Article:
On April 3, the US Food and Drug Administration (FDA) issued a warning that e-cigarettes may be at risk of causing epilepsy.
The agency said that since June last year, reports of seizures have increased slightly, and 35 cases of seizures after e-cigarettes were discovered between 2010 and early 2019. Seizures occur primarily in young people, with seizures occurring several times after smoking or one day after use.
According to the FDA’s statement, epilepsy or convulsions are known side effects of nicotine poisoning, and they have been reported to be associated with intentional or accidental swallowing of electronic fluids containing nicotine. The FDA suspects that 35 cases of epilepsy actually underestimate the actual situation, because these reports are submitted voluntarily.
However, the agency said it is not certain that e-cigarettes have caused these seizures. Some people have epilepsy when they smoke e-cigar for the first time. Some people have used epilepsy before, and some people have taken other substances such as marijuana or amphetamine. Therefore, these cases need to be investigated to determine if there is a real connection between the two. Since some e-cigarettes contain high concentrations of nicotine, the FDA will also study any additional consequences of nicotine use.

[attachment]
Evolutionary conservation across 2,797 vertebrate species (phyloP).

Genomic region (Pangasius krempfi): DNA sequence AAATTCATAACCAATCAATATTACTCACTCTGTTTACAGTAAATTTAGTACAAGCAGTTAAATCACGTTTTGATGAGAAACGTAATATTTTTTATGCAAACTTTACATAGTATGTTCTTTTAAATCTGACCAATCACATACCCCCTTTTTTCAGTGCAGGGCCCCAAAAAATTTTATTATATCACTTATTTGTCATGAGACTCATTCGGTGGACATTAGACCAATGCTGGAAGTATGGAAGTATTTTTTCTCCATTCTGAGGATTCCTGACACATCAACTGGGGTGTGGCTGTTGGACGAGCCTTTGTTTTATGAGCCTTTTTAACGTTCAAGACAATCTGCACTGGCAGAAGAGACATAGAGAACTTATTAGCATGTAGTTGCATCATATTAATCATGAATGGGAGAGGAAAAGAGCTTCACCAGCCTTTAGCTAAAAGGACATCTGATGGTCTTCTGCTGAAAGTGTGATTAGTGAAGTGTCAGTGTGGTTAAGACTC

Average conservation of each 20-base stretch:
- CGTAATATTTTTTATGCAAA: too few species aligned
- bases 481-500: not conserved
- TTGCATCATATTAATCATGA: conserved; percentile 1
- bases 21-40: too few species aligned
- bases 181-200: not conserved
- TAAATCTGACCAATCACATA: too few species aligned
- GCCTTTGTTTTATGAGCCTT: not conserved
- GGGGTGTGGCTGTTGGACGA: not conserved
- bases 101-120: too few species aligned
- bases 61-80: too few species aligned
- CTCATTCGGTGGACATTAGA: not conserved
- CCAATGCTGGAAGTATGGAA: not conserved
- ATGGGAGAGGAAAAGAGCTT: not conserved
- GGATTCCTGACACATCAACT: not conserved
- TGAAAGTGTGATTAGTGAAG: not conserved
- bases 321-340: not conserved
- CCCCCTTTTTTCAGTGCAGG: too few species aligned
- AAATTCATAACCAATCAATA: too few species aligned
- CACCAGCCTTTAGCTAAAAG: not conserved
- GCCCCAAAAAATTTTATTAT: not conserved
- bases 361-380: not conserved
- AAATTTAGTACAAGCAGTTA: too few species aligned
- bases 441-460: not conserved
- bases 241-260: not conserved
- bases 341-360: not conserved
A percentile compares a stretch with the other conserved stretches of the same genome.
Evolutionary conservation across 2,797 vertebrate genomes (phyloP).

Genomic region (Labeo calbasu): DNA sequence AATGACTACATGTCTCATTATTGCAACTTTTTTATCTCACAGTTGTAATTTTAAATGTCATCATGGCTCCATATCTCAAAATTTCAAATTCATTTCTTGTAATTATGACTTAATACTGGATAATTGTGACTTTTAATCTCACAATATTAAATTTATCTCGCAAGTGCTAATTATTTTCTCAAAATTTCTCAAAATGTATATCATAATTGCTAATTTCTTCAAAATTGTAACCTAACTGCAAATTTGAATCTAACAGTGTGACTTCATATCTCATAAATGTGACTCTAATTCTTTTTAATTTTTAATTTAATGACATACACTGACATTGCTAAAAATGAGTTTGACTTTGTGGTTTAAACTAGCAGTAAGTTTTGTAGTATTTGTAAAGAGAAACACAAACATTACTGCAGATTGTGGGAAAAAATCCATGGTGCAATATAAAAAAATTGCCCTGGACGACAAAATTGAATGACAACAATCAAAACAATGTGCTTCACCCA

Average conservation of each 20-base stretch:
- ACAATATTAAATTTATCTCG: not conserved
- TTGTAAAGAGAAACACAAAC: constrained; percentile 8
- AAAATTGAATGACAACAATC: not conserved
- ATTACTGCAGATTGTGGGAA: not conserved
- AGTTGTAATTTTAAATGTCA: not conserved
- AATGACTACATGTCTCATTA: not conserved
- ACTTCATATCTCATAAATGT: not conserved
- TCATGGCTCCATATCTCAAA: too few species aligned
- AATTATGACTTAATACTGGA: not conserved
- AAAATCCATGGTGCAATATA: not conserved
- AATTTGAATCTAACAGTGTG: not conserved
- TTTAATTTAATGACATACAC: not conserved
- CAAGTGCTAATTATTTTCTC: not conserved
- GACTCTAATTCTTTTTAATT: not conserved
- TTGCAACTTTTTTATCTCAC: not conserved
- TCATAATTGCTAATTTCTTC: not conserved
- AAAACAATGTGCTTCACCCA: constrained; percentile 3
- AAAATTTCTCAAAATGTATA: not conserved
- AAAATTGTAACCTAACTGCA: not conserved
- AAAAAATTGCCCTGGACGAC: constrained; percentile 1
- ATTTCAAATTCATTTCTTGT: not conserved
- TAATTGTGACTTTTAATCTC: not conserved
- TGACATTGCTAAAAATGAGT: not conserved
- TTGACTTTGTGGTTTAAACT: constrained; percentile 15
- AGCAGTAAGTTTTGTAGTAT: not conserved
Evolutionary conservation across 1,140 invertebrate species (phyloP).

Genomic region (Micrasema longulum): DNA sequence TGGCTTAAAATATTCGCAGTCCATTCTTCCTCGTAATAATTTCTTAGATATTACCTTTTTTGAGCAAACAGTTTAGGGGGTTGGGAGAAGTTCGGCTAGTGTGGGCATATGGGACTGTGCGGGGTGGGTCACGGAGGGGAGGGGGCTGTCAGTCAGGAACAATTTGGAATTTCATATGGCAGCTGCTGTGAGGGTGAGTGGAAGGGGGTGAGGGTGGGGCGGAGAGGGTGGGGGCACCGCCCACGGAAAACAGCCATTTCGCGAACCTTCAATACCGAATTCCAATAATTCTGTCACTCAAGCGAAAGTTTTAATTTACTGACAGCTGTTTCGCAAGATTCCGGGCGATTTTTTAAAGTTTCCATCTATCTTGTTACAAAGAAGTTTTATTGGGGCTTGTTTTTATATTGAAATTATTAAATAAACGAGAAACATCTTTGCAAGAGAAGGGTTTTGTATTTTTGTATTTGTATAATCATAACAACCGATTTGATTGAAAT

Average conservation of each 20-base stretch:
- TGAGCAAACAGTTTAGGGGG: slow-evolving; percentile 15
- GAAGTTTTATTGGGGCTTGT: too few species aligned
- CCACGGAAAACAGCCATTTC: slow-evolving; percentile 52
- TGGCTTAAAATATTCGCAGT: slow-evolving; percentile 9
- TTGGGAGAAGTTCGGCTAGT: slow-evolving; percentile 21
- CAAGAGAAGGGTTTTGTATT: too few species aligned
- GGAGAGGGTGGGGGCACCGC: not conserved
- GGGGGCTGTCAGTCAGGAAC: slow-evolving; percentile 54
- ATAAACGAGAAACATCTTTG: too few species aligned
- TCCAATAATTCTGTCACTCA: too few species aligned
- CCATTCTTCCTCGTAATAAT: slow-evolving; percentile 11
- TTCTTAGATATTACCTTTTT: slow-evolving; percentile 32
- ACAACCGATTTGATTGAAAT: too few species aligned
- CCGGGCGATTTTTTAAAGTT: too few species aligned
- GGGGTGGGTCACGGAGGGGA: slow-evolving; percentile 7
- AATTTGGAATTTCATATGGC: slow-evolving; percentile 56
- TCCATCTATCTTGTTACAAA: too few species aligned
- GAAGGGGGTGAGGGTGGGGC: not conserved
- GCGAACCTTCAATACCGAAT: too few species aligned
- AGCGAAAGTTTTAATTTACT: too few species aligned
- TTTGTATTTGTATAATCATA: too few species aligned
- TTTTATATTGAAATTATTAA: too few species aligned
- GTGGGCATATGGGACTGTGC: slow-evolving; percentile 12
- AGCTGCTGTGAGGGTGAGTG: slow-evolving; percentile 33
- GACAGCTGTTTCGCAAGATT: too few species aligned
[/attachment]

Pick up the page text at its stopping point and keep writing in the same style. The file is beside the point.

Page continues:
Used aerosols produced by e-cigarette heating solutions include particulate matter, 1,2-propanediol, certain volatile organic compounds, certain heavy metals, and nicotine. Some of the metal content it produces, such as nickel and chromium, is even higher than the second-hand smoke produced by traditional cigarettes.